Peru’s Ambassador to the United States: Who Is Carlos Pareja?
Carlos Pareja Rios, a long-time member of his country’s Foreign Service, was appointed as Peru’s ambassador to the United States on September 8, 2016.
Pareja was born July 7, 1950. It should be no surprise he grew up to be a diplomat—his father, Jose Pareja Paz-Soldan, was a prominent member of Peru’s foreign ministry who served as an ambassador and director of the Diplomatic University of Peru, which his son eventually attended. The elder Pareja was also a constitutional scholar and helped write Peru’s political charter in 1979.
Carlos Pareja attended Lima’s Marist College of San Isidro and, in 1969, Pontificia Universidad de Peru, where he earned a B.A. degree. He went on to get a master’s in diplomacy and foreign relations from the Diplomatic University of Peru in 1976 and a bachelor of laws from the Universidad de San Martin de Porres in 1977.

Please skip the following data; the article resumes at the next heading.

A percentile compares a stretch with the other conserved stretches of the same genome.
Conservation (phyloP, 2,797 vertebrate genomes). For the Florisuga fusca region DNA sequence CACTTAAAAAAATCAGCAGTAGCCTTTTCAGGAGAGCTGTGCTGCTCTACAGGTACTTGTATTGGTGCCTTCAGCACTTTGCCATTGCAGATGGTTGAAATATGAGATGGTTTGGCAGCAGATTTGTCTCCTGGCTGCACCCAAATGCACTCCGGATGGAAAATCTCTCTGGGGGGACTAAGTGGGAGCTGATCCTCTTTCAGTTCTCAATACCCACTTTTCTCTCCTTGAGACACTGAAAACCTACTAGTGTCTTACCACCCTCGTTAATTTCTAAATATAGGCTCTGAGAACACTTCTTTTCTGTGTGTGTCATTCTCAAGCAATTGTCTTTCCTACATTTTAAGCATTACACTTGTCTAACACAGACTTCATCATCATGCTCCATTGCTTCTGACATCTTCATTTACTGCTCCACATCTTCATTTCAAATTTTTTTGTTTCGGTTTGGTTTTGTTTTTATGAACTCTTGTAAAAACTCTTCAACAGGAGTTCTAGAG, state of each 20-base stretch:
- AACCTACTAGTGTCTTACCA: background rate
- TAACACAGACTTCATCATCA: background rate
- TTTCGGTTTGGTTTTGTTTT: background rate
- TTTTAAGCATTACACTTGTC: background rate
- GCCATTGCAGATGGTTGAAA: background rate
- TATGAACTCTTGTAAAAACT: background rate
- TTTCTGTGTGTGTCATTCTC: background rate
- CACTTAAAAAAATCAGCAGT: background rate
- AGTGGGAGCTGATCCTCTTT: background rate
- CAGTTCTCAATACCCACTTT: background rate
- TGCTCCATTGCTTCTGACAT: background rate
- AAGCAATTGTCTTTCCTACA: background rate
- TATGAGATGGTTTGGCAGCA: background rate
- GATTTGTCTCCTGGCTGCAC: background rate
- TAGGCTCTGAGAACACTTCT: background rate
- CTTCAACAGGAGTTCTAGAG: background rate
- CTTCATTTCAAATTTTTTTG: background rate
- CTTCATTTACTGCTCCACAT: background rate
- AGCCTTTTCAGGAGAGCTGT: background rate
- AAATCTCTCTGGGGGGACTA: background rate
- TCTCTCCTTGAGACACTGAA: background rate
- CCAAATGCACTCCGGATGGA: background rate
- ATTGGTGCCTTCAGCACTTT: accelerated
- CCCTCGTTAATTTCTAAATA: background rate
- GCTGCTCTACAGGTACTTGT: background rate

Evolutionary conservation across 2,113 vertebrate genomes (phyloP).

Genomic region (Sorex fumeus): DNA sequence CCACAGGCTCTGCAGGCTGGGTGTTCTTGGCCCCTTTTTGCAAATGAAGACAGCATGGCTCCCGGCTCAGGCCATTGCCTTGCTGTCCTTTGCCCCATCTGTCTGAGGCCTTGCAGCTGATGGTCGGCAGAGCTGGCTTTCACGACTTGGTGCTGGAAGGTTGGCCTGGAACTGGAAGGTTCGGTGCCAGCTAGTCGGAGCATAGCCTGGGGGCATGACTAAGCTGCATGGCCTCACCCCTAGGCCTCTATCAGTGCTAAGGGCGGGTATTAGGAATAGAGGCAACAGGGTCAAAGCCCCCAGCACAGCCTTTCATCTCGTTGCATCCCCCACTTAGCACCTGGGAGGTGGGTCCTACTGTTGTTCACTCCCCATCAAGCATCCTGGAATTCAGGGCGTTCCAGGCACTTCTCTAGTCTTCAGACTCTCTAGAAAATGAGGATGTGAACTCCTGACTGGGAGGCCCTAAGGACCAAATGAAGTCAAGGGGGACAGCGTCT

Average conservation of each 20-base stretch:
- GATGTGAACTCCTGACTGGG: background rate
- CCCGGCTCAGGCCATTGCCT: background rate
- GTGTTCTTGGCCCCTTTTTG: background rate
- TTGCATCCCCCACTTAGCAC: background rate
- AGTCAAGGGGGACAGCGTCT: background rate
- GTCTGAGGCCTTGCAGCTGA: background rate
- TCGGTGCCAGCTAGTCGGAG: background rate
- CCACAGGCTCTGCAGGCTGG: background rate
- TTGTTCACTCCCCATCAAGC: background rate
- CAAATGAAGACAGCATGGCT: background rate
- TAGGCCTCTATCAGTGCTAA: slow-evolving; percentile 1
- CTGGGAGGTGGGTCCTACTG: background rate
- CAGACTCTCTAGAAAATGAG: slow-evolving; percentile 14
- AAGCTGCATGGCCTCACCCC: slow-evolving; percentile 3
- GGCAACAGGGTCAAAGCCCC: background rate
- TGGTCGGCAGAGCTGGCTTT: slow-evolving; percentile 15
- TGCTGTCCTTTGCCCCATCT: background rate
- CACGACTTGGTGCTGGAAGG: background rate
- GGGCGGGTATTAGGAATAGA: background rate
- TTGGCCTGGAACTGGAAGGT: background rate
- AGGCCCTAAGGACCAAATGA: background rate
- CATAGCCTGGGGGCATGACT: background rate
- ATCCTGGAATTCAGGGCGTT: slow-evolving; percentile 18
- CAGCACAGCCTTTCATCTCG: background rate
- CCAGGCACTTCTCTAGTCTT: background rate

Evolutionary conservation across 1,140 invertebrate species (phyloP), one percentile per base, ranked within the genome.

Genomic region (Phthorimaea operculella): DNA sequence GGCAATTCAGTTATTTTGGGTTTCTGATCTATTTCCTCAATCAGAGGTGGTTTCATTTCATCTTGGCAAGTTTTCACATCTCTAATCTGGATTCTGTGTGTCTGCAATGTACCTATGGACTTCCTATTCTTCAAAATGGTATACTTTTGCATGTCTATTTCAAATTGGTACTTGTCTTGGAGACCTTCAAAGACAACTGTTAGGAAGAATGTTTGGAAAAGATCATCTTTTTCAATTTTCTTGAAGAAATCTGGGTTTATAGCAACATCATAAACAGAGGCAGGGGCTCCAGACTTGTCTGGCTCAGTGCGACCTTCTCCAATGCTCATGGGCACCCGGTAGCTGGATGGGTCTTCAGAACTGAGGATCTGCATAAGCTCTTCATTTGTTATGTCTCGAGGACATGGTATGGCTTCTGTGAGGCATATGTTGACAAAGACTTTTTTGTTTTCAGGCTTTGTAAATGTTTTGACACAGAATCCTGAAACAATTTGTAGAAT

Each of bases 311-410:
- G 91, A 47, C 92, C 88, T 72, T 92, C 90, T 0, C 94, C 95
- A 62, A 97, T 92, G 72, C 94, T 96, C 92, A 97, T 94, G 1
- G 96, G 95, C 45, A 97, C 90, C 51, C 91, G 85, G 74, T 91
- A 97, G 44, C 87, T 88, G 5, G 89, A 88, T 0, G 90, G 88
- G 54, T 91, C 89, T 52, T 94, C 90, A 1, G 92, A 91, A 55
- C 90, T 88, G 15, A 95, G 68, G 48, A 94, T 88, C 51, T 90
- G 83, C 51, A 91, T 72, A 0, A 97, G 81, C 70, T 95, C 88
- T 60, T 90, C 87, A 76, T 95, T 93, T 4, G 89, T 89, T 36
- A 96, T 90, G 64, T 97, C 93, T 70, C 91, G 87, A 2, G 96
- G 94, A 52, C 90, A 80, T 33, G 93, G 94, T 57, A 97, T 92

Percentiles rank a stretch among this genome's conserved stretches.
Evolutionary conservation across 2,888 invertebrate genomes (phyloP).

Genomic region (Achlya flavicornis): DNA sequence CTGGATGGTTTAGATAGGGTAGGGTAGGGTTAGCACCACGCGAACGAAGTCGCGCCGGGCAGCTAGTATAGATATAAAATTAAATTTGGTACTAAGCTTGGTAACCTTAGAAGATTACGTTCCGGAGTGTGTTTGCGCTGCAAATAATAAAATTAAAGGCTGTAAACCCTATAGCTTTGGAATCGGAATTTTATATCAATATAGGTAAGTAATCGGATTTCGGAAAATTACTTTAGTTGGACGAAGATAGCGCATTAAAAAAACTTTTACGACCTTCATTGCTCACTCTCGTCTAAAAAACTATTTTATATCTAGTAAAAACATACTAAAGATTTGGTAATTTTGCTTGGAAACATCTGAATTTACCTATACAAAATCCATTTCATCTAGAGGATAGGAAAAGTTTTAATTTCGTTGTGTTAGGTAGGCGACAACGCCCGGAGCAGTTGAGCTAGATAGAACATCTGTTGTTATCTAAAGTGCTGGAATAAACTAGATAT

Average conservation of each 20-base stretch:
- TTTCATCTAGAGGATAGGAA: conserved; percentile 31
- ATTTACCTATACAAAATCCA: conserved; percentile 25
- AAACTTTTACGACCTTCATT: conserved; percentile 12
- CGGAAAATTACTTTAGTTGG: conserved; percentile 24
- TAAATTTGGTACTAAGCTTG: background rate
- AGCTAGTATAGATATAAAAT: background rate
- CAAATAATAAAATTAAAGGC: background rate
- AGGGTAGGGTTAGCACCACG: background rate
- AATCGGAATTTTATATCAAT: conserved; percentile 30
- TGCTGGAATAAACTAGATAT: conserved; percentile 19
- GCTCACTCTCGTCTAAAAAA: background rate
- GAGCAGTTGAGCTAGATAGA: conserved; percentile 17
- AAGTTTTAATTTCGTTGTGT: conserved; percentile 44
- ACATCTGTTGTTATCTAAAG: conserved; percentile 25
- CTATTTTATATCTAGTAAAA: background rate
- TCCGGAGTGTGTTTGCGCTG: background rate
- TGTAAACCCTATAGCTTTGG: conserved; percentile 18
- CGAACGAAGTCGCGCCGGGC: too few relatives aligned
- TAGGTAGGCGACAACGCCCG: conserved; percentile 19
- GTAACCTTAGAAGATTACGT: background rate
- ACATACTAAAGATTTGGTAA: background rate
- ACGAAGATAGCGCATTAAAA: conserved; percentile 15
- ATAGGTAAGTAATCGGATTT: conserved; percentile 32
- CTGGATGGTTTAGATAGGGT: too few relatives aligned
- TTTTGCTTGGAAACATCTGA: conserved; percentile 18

Pareja has served in Washington before. From 1984 to 1990, he was a political counselor in the embassy there. His next assignment was back in Lima, as director of South American affairs in the Ministry of Foreign Affairs. From 1993 to 1997, he served in the embassy in Santiago, Chile, as a minister-counselor. Pareja then returned to Peru as the chief of cabinet for the Vice Minister of foreign affairs. The following year, he was made national director in the Directorate General of Sovereignty and Border Development.
Pareja got his first ambassadorial assignment in 2000 in Madrid, and in 2003 was moved to a similar post in Switzerland. He returned to Lima in 2006 to become chief of protocol.
In 2009, Pareja received a very consequential assignment—he was made ambassador to neighboring Chile. He hadn’t been there long when he was recalled because a member of Peru’s armed forces was accused of spying for Chile. Pareja wasn’t gone long; he returned to Santiago after about a month. Much of Pareja’s energies were spent in negotiations with Chile over a disputed maritime boundary. He worked on it throughout his tenure and the International Court of Justice decided it mostly in Peru’s favor in 2014. Also that year, Pareja returned to the foreign ministry as Director General for the Americas. The following year, he was moved to the same job in the Directorate General for Africa, the Middle East and the Gulf, a post he held until coming to Washington.
Pareja was married in 1979 to Consuelo Salinas. They have two sons, Juan and Jose. Pareja speaks Spanish, English and some French.
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